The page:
Maybe because words tend so much toward meaning, to write poetry one has to suspend that way of relating to language at least for a while, to liberate oneself into the possibility of what might be said. Music is of course much more naturally abstract and communal.
MM: Your email is so full of 90s nostalgia it’s making me happily sentimental this Monday morning. Just the phrase “dark sunburst” conjures a whole world of Clinton-era afternoons at Martin’s Guitars in Lansdale, Pennsylvania, where I started hanging out after being kicked off my high school softball team. Oh, the twisted wheels of fate. Thank heaven for my lifelong lack of coordination.
I love the idea of shocking people into realizing that poetry doesn’t suck—the same can be applied to contemporary classical music. People often assume that it will be inaccessible or purely academic, and I’m very happy when listeners find a personal, familiar pathway into my work. I think that’s one of my jobs as a composer, to provide a surprising path through a jungle of notes.
Maybe it’s similar to the “attentive lucid dreaming space” you mentioned. We create a space where people can let their guard down enough to be receptive, and then they are open to even the most complex, abstract ideas. Easier typed than done though; I’ve spent most of the last ten years trying to create work that expresses the complex sounds in my mind while still providing a way in for the uninitiated. Is this something you think about in your work? This idea of giving readers a path? For composers there’s sometimes a sort of feigned indifference towards audiences, when in reality we’re all googling our own names the second we’re alone, desperate to have made some sort of impression.
Your experience at AWP is painfully familiar to me. Maybe the lesson here is to never combine the phrases “poetry reading” or “classical music” with “open bar”. Or not to combine anything with “open bar”, except maybe “wedding” or “party.” Unless it’s a Pseudo Tuxedo gig, which would be way too loud for conversation, but would hopefully still help someone get laid.
It’s so interesting to learn about how you write, how a vague impulse can transform into such cohesive, narrative poems. Sometimes my ideas come from a single sound—a strange chord on a guitar, a new idea about how to combine a violin and a synthesizer- but very quickly that idea becomes the catalyst for a larger structure. I do feel that some sort of concept or an ear towards form is essential in creating my large-scale works. That said, my approach has always been to make the plan and abandon the plan a dozen times over while composing. While all this sketching and planning happens upfront, I too feel that I don’t know what I have, or what I’m really going for, until the piece reflects it back at me. With Vespers for a New Dark Age I began with your poems, and that line at the beginning—“If the heart/ makes the sound/ of two violins”—led me into a texture using the violin and the double bass. From there I spun out a form, and had a vague idea that it would end with this kind of repeated chorus in strange time signatures, dominated by voices and drums. But the paths through the text, the particular harmonies, the way the instruments overlap, all of that came out of experiments within that form. The overarching theme of the work, the idea that I could create a modern Vespers service and through that possibly express ideas about spirituality and technology was there from the beginning, but the exact way to do that was initially a mystery to me. It was something that I had to discover through composing. I often feel like a mad sculptor who blasts out a chunk of rock with dynamite and then refines it obsessively.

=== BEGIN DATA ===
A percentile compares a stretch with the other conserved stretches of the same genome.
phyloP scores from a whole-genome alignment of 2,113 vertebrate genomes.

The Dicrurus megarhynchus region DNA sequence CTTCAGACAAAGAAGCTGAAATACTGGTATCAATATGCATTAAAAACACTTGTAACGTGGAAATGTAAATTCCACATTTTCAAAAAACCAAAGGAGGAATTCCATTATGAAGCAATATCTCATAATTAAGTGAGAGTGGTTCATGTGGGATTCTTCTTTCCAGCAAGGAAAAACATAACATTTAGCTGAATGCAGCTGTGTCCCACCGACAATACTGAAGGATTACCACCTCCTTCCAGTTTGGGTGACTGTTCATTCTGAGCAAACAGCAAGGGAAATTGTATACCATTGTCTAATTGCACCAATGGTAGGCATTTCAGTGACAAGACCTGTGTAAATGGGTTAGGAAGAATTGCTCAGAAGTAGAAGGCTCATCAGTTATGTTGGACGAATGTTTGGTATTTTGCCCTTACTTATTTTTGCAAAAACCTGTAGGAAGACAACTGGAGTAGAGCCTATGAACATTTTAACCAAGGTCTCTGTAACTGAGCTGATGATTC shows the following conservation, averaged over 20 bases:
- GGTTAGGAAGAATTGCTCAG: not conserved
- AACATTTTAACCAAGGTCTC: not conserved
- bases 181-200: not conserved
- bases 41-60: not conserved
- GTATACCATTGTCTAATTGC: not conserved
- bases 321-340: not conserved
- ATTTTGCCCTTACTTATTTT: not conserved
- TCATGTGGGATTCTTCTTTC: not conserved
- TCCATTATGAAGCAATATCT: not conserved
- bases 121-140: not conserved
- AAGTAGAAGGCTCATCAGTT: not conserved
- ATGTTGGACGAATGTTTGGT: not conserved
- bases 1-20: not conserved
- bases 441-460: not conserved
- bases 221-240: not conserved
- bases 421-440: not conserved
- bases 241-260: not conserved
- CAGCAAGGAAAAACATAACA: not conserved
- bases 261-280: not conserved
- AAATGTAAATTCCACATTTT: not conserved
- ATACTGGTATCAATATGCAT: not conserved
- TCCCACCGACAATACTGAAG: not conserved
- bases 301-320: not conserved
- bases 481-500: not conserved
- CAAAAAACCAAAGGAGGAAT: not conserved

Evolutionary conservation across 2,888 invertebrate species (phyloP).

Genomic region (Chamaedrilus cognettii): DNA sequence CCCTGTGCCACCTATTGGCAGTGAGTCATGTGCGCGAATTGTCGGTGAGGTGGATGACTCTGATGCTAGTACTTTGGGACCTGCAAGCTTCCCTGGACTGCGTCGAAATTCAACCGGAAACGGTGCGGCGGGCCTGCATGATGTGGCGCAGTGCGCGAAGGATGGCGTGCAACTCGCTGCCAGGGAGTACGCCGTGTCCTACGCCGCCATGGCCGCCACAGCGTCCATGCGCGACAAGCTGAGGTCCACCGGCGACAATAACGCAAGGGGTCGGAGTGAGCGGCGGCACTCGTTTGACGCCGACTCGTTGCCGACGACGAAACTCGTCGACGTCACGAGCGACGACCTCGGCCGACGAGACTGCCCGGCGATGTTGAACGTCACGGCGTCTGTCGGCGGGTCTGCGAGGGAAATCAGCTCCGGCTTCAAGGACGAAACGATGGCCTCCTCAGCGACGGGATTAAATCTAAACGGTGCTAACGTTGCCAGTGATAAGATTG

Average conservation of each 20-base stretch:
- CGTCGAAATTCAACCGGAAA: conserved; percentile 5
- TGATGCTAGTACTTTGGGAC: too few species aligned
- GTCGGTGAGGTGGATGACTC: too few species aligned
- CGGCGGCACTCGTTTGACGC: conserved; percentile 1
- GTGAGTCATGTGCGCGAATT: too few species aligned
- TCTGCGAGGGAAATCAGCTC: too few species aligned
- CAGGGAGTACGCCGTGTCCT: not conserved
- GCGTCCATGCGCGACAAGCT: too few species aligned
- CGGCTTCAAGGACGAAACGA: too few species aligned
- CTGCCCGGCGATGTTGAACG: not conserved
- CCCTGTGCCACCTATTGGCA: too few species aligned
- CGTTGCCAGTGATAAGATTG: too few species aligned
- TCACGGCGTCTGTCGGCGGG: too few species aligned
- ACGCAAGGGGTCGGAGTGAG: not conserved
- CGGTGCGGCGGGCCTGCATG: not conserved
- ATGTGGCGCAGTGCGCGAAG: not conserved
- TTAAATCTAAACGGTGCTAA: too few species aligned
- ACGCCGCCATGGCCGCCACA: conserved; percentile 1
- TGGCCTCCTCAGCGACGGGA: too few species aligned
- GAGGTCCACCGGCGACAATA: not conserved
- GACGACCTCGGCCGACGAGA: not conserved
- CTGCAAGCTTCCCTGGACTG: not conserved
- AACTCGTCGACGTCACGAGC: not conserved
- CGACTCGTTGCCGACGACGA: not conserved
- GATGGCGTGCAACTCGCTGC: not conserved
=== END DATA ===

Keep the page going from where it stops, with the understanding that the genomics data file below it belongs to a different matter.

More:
Olivia De Prato, Eileen Mack, Missy Mazzoli / Carnegie Hall soundcheck
MZ: You were kicked off your high school softball team, I was kicked out of Cub Scouts, and subsequently out of the Safety Patrol, which at Chevy Chase Elementary School was under the command of Miss Hanrahan, a kind of elementary school Gestapo, with monthly conclaves where younger kids who accumulated too many demerits would be publicly shamed in front of an orange belt clad mob of 5th and 6th graders. By the time I got to high school any group activity was out of the question. I spent a lot of time in my room playing guitar and listening to cassettes and also Strat-o-Matic baseball and an infinite game called Source of the Nile, where one mapped out explorations through mysterious Africa, hexagon by hexagon. This does not seem particularly auspicious for a life of art, but then again, I was within myself gathering a lifetime of loneliness that would make me appreciate my artistic friendships measurelessly.